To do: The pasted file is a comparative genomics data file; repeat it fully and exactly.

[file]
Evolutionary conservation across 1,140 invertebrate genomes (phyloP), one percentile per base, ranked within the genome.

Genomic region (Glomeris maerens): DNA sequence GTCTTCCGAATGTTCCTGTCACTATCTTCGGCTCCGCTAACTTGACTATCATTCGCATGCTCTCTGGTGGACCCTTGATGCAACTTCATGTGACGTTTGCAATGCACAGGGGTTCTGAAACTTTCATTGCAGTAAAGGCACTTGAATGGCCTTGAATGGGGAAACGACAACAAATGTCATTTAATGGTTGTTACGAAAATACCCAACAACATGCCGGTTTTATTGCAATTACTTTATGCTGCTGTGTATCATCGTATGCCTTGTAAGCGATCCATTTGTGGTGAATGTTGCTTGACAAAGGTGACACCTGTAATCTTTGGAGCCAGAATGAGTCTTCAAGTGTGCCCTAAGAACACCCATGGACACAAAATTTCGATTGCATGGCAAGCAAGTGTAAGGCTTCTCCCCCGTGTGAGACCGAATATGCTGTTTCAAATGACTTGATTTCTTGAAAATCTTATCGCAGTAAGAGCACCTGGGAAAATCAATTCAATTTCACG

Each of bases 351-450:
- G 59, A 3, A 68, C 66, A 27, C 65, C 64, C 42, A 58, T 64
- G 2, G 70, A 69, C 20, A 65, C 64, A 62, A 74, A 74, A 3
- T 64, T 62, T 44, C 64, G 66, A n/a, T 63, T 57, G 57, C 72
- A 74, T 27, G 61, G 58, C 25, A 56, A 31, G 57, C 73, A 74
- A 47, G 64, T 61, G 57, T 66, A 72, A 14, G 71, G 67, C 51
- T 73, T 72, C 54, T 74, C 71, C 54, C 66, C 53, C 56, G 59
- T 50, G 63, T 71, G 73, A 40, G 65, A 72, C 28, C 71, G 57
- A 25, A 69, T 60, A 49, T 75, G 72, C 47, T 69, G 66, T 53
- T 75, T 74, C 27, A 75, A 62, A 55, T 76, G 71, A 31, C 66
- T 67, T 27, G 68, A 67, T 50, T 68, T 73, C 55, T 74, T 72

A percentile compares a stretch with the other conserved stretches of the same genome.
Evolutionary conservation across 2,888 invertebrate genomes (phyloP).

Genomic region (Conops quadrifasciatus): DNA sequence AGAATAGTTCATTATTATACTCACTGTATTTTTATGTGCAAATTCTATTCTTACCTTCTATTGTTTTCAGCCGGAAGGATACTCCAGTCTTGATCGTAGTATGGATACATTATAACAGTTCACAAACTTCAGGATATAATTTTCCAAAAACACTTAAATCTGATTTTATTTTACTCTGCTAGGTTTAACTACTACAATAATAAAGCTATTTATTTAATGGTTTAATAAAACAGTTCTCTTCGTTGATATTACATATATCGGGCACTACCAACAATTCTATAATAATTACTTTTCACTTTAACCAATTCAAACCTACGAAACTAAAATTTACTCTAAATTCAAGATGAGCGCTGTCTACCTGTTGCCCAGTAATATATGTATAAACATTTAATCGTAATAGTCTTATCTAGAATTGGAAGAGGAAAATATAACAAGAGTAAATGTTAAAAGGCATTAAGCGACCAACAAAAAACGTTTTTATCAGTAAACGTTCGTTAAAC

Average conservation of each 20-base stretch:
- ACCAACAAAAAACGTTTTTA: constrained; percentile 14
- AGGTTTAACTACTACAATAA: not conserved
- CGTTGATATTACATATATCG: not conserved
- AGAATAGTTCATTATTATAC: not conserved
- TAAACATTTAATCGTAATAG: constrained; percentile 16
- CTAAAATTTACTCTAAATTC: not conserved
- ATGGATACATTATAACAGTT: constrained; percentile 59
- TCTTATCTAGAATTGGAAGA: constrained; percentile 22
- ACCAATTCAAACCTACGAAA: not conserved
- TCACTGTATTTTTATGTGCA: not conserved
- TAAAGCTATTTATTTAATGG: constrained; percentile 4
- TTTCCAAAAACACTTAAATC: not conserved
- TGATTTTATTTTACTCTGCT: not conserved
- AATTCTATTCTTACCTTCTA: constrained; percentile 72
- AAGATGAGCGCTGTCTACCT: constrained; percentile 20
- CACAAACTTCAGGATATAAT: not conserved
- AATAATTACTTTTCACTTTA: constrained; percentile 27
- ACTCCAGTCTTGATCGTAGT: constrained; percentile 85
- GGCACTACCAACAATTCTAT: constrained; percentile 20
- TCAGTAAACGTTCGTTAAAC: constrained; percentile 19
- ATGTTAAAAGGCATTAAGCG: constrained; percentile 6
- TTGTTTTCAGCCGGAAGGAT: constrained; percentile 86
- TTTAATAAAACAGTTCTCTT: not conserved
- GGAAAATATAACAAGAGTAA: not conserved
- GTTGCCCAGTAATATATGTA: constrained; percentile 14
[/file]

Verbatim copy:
Evolutionary conservation across 1,140 invertebrate genomes (phyloP), one percentile per base, ranked within the genome.

Genomic region (Glomeris maerens): DNA sequence GTCTTCCGAATGTTCCTGTCACTATCTTCGGCTCCGCTAACTTGACTATCATTCGCATGCTCTCTGGTGGACCCTTGATGCAACTTCATGTGACGTTTGCAATGCACAGGGGTTCTGAAACTTTCATTGCAGTAAAGGCACTTGAATGGCCTTGAATGGGGAAACGACAACAAATGTCATTTAATGGTTGTTACGAAAATACCCAACAACATGCCGGTTTTATTGCAATTACTTTATGCTGCTGTGTATCATCGTATGCCTTGTAAGCGATCCATTTGTGGTGAATGTTGCTTGACAAAGGTGACACCTGTAATCTTTGGAGCCAGAATGAGTCTTCAAGTGTGCCCTAAGAACACCCATGGACACAAAATTTCGATTGCATGGCAAGCAAGTGTAAGGCTTCTCCCCCGTGTGAGACCGAATATGCTGTTTCAAATGACTTGATTTCTTGAAAATCTTATCGCAGTAAGAGCACCTGGGAAAATCAATTCAATTTCACG

Each of bases 351-450:
- G 59, A 3, A 68, C 66, A 27, C 65, C 64, C 42, A 58, T 64
- G 2, G 70, A 69, C 20, A 65, C 64, A 62, A 74, A 74, A 3
- T 64, T 62, T 44, C 64, G 66, A n/a, T 63, T 57, G 57, C 72
- A 74, T 27, G 61, G 58, C 25, A 56, A 31, G 57, C 73, A 74
- A 47, G 64, T 61, G 57, T 66, A 72, A 14, G 71, G 67, C 51
- T 73, T 72, C 54, T 74, C 71, C 54, C 66, C 53, C 56, G 59
- T 50, G 63, T 71, G 73, A 40, G 65, A 72, C 28, C 71, G 57
- A 25, A 69, T 60, A 49, T 75, G 72, C 47, T 69, G 66, T 53
- T 75, T 74, C 27, A 75, A 62, A 55, T 76, G 71, A 31, C 66
- T 67, T 27, G 68, A 67, T 50, T 68, T 73, C 55, T 74, T 72

A percentile compares a stretch with the other conserved stretches of the same genome.
Evolutionary conservation across 2,888 invertebrate genomes (phyloP).

Genomic region (Conops quadrifasciatus): DNA sequence AGAATAGTTCATTATTATACTCACTGTATTTTTATGTGCAAATTCTATTCTTACCTTCTATTGTTTTCAGCCGGAAGGATACTCCAGTCTTGATCGTAGTATGGATACATTATAACAGTTCACAAACTTCAGGATATAATTTTCCAAAAACACTTAAATCTGATTTTATTTTACTCTGCTAGGTTTAACTACTACAATAATAAAGCTATTTATTTAATGGTTTAATAAAACAGTTCTCTTCGTTGATATTACATATATCGGGCACTACCAACAATTCTATAATAATTACTTTTCACTTTAACCAATTCAAACCTACGAAACTAAAATTTACTCTAAATTCAAGATGAGCGCTGTCTACCTGTTGCCCAGTAATATATGTATAAACATTTAATCGTAATAGTCTTATCTAGAATTGGAAGAGGAAAATATAACAAGAGTAAATGTTAAAAGGCATTAAGCGACCAACAAAAAACGTTTTTATCAGTAAACGTTCGTTAAAC

Average conservation of each 20-base stretch:
- ACCAACAAAAAACGTTTTTA: constrained; percentile 14
- AGGTTTAACTACTACAATAA: not conserved
- CGTTGATATTACATATATCG: not conserved
- AGAATAGTTCATTATTATAC: not conserved
- TAAACATTTAATCGTAATAG: constrained; percentile 16
- CTAAAATTTACTCTAAATTC: not conserved
- ATGGATACATTATAACAGTT: constrained; percentile 59
- TCTTATCTAGAATTGGAAGA: constrained; percentile 22
- ACCAATTCAAACCTACGAAA: not conserved
- TCACTGTATTTTTATGTGCA: not conserved
- TAAAGCTATTTATTTAATGG: constrained; percentile 4
- TTTCCAAAAACACTTAAATC: not conserved
- TGATTTTATTTTACTCTGCT: not conserved
- AATTCTATTCTTACCTTCTA: constrained; percentile 72
- AAGATGAGCGCTGTCTACCT: constrained; percentile 20
- CACAAACTTCAGGATATAAT: not conserved
- AATAATTACTTTTCACTTTA: constrained; percentile 27
- ACTCCAGTCTTGATCGTAGT: constrained; percentile 85
- GGCACTACCAACAATTCTAT: constrained; percentile 20
- TCAGTAAACGTTCGTTAAAC: constrained; percentile 19
- ATGTTAAAAGGCATTAAGCG: constrained; percentile 6
- TTGTTTTCAGCCGGAAGGAT: constrained; percentile 86
- TTTAATAAAACAGTTCTCTT: not conserved
- GGAAAATATAACAAGAGTAA: not conserved
- GTTGCCCAGTAATATATGTA: constrained; percentile 14